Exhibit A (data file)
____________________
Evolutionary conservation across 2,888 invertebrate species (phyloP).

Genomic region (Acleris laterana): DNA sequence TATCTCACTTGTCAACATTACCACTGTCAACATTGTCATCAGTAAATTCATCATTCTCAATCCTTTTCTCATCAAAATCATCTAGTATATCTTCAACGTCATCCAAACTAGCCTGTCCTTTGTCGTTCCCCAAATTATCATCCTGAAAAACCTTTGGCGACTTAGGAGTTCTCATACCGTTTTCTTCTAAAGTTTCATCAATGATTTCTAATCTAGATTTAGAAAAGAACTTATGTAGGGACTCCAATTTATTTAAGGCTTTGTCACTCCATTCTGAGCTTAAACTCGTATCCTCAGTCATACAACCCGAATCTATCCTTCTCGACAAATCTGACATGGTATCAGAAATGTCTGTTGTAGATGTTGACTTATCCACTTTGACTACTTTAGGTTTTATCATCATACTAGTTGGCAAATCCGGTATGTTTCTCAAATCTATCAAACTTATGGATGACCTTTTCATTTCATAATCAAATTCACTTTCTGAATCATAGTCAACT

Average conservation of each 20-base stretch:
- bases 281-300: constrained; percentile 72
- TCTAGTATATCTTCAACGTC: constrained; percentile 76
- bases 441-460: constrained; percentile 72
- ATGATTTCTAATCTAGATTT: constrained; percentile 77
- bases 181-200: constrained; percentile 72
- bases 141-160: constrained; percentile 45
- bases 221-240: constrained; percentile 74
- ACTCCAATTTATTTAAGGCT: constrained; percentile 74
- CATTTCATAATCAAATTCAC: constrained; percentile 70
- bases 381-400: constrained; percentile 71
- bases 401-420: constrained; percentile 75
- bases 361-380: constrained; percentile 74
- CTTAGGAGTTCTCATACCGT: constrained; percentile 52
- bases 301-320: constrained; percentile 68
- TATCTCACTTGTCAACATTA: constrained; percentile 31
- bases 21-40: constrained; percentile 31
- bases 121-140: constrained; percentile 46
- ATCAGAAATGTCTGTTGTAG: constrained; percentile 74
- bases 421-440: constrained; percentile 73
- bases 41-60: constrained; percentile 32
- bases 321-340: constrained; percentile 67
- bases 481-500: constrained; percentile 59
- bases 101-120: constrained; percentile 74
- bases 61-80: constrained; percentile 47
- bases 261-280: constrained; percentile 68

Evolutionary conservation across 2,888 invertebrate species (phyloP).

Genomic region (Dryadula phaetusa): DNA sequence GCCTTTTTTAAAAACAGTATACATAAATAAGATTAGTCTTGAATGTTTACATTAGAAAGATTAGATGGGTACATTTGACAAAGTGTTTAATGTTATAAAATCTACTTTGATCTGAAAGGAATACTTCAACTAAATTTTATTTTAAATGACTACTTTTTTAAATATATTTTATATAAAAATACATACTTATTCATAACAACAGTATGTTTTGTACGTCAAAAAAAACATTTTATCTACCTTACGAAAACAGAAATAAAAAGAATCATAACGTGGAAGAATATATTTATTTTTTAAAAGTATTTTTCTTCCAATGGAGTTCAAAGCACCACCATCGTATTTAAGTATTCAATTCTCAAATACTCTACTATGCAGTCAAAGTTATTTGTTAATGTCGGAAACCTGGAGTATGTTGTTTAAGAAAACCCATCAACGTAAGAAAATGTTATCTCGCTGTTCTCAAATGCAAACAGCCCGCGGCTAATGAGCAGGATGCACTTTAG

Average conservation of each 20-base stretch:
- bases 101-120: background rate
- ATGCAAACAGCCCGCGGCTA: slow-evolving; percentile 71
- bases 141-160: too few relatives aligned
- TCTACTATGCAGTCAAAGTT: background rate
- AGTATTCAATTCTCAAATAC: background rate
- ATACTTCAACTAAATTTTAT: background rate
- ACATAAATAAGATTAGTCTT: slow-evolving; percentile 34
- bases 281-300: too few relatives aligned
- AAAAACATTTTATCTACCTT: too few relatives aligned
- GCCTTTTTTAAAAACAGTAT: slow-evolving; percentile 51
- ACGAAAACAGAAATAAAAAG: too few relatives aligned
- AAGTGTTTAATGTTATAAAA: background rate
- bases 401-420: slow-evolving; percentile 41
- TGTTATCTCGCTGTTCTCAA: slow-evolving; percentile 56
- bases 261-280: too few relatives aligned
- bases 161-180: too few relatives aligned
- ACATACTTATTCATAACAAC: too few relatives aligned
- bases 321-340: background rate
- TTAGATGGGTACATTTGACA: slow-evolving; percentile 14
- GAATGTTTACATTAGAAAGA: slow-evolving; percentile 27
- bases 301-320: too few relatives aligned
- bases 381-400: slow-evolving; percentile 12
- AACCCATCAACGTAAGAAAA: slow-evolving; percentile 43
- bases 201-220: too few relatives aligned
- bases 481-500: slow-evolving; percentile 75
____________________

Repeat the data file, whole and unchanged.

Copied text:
Evolutionary conservation across 2,888 invertebrate species (phyloP).

Genomic region (Acleris laterana): DNA sequence TATCTCACTTGTCAACATTACCACTGTCAACATTGTCATCAGTAAATTCATCATTCTCAATCCTTTTCTCATCAAAATCATCTAGTATATCTTCAACGTCATCCAAACTAGCCTGTCCTTTGTCGTTCCCCAAATTATCATCCTGAAAAACCTTTGGCGACTTAGGAGTTCTCATACCGTTTTCTTCTAAAGTTTCATCAATGATTTCTAATCTAGATTTAGAAAAGAACTTATGTAGGGACTCCAATTTATTTAAGGCTTTGTCACTCCATTCTGAGCTTAAACTCGTATCCTCAGTCATACAACCCGAATCTATCCTTCTCGACAAATCTGACATGGTATCAGAAATGTCTGTTGTAGATGTTGACTTATCCACTTTGACTACTTTAGGTTTTATCATCATACTAGTTGGCAAATCCGGTATGTTTCTCAAATCTATCAAACTTATGGATGACCTTTTCATTTCATAATCAAATTCACTTTCTGAATCATAGTCAACT

Average conservation of each 20-base stretch:
- bases 281-300: constrained; percentile 72
- TCTAGTATATCTTCAACGTC: constrained; percentile 76
- bases 441-460: constrained; percentile 72
- ATGATTTCTAATCTAGATTT: constrained; percentile 77
- bases 181-200: constrained; percentile 72
- bases 141-160: constrained; percentile 45
- bases 221-240: constrained; percentile 74
- ACTCCAATTTATTTAAGGCT: constrained; percentile 74
- CATTTCATAATCAAATTCAC: constrained; percentile 70
- bases 381-400: constrained; percentile 71
- bases 401-420: constrained; percentile 75
- bases 361-380: constrained; percentile 74
- CTTAGGAGTTCTCATACCGT: constrained; percentile 52
- bases 301-320: constrained; percentile 68
- TATCTCACTTGTCAACATTA: constrained; percentile 31
- bases 21-40: constrained; percentile 31
- bases 121-140: constrained; percentile 46
- ATCAGAAATGTCTGTTGTAG: constrained; percentile 74
- bases 421-440: constrained; percentile 73
- bases 41-60: constrained; percentile 32
- bases 321-340: constrained; percentile 67
- bases 481-500: constrained; percentile 59
- bases 101-120: constrained; percentile 74
- bases 61-80: constrained; percentile 47
- bases 261-280: constrained; percentile 68

Evolutionary conservation across 2,888 invertebrate species (phyloP).

Genomic region (Dryadula phaetusa): DNA sequence GCCTTTTTTAAAAACAGTATACATAAATAAGATTAGTCTTGAATGTTTACATTAGAAAGATTAGATGGGTACATTTGACAAAGTGTTTAATGTTATAAAATCTACTTTGATCTGAAAGGAATACTTCAACTAAATTTTATTTTAAATGACTACTTTTTTAAATATATTTTATATAAAAATACATACTTATTCATAACAACAGTATGTTTTGTACGTCAAAAAAAACATTTTATCTACCTTACGAAAACAGAAATAAAAAGAATCATAACGTGGAAGAATATATTTATTTTTTAAAAGTATTTTTCTTCCAATGGAGTTCAAAGCACCACCATCGTATTTAAGTATTCAATTCTCAAATACTCTACTATGCAGTCAAAGTTATTTGTTAATGTCGGAAACCTGGAGTATGTTGTTTAAGAAAACCCATCAACGTAAGAAAATGTTATCTCGCTGTTCTCAAATGCAAACAGCCCGCGGCTAATGAGCAGGATGCACTTTAG

Average conservation of each 20-base stretch:
- bases 101-120: background rate
- ATGCAAACAGCCCGCGGCTA: slow-evolving; percentile 71
- bases 141-160: too few relatives aligned
- TCTACTATGCAGTCAAAGTT: background rate
- AGTATTCAATTCTCAAATAC: background rate
- ATACTTCAACTAAATTTTAT: background rate
- ACATAAATAAGATTAGTCTT: slow-evolving; percentile 34
- bases 281-300: too few relatives aligned
- AAAAACATTTTATCTACCTT: too few relatives aligned
- GCCTTTTTTAAAAACAGTAT: slow-evolving; percentile 51
- ACGAAAACAGAAATAAAAAG: too few relatives aligned
- AAGTGTTTAATGTTATAAAA: background rate
- bases 401-420: slow-evolving; percentile 41
- TGTTATCTCGCTGTTCTCAA: slow-evolving; percentile 56
- bases 261-280: too few relatives aligned
- bases 161-180: too few relatives aligned
- ACATACTTATTCATAACAAC: too few relatives aligned
- bases 321-340: background rate
- TTAGATGGGTACATTTGACA: slow-evolving; percentile 14
- GAATGTTTACATTAGAAAGA: slow-evolving; percentile 27
- bases 301-320: too few relatives aligned
- bases 381-400: slow-evolving; percentile 12
- AACCCATCAACGTAAGAAAA: slow-evolving; percentile 43
- bases 201-220: too few relatives aligned
- bases 481-500: slow-evolving; percentile 75